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Dan, We need to talk.

Mr. Aykroyd I, like the many others that may inadvertently read this personal letter cleverly disguised as a post on a nerd news site, can say I am a fan of so many things that you have brought to the big and small screen. First and foremost, the Ghostbusters‘ movies (with Spies Like Us a very close second) hold a special, special place and you remain in my top 5 list of original Saturday Night Live cast members that are Caucasian males with dark hair.

Over the past few years we have heard you entertain thoughts of a third movie about busting ghosts, and I will say I was on board. Right with you all up until it got a little bit silly. Right around the time when Bill (Murrayshredded the script (allegedly.) Not to say that his lack of interest in the project is part of why I think it is a bad idea, however his lack of involvement helps my decision.

Recently in an interview with Esquire magazine when asked about Sony’s recent financial problems leading to GB3 being delayed you responded with this:

(continued after the jump)

“I’m as deeply inside Ghostbusters 3 as anyone involved in the project — that includes the executives at Sony, who have to go to sleep at night and have to decide to do it. Ivan Reitman, the director, who travels from Santa Barbara to L.A., and has for the last three years, working with writers to put it together. [The Office writers] Gene Stupnitsky and Lee Eisenberg, who worked on one of the drafts.”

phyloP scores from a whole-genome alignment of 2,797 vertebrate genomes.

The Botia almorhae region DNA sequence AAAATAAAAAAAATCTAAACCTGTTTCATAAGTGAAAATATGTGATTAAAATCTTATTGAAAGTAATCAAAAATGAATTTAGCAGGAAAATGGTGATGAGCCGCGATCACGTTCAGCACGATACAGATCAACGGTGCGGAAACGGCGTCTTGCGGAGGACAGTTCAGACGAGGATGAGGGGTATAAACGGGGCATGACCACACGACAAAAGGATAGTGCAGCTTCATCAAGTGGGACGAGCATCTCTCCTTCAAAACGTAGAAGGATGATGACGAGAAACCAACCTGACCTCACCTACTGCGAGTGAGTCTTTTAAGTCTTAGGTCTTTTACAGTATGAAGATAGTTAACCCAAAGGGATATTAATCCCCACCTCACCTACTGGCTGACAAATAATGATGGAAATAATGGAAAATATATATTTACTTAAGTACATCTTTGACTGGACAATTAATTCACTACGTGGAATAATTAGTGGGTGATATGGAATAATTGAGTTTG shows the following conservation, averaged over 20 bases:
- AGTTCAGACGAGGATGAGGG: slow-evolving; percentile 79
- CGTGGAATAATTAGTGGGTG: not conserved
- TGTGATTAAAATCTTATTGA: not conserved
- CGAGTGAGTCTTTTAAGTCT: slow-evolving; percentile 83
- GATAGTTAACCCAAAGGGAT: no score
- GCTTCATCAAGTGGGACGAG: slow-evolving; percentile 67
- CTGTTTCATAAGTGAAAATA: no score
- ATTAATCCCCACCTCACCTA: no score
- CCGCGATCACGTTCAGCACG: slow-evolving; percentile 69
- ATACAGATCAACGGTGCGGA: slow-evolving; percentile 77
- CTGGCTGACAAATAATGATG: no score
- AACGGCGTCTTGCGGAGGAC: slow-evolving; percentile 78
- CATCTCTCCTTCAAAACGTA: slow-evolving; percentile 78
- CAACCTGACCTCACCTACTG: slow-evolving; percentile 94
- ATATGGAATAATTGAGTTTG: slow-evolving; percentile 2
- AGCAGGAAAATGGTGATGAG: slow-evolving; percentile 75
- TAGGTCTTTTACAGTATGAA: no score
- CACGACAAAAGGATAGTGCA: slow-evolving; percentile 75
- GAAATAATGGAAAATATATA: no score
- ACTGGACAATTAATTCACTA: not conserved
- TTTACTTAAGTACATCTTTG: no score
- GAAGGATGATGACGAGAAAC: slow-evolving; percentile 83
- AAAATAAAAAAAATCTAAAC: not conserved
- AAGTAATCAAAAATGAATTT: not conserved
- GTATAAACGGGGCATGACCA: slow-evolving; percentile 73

I am troubled by those words, Dan. Deeply troubled. Knowing that scripts are being passed back and forth without any (alleged) shredding in between is something that worries me. I am scared you think this movie will actually happen.

“I read every draft that’s been turned in. When Gene and Lee, and Etan [Cohen, writer of Men in Black 3, hired last summer], and Ivan — when they’ve turned in drafts, I hand drafts right back. And at this point, we have a script that we like. And I’m hoping for it.”

Now you bring in the guy that wrote MIB3? Dan, are you ok? We are not talking about a ‘My Mother the Alien’ sequel here. You also referred to yourself as a ‘cheerleader’ for the project. I will have you know if it was 1993 I would be right next to you decked out in a Hypercolour t-shirt cheering right next to you. Afterwards we’d toast each other over a nice glass of Crystal Pepsi while Bill Clinton played the saxophone. It’s not 1993 Dan, it’s not even close anymore. It is time to move on.

How does everyone else with a stake in the franchise feel?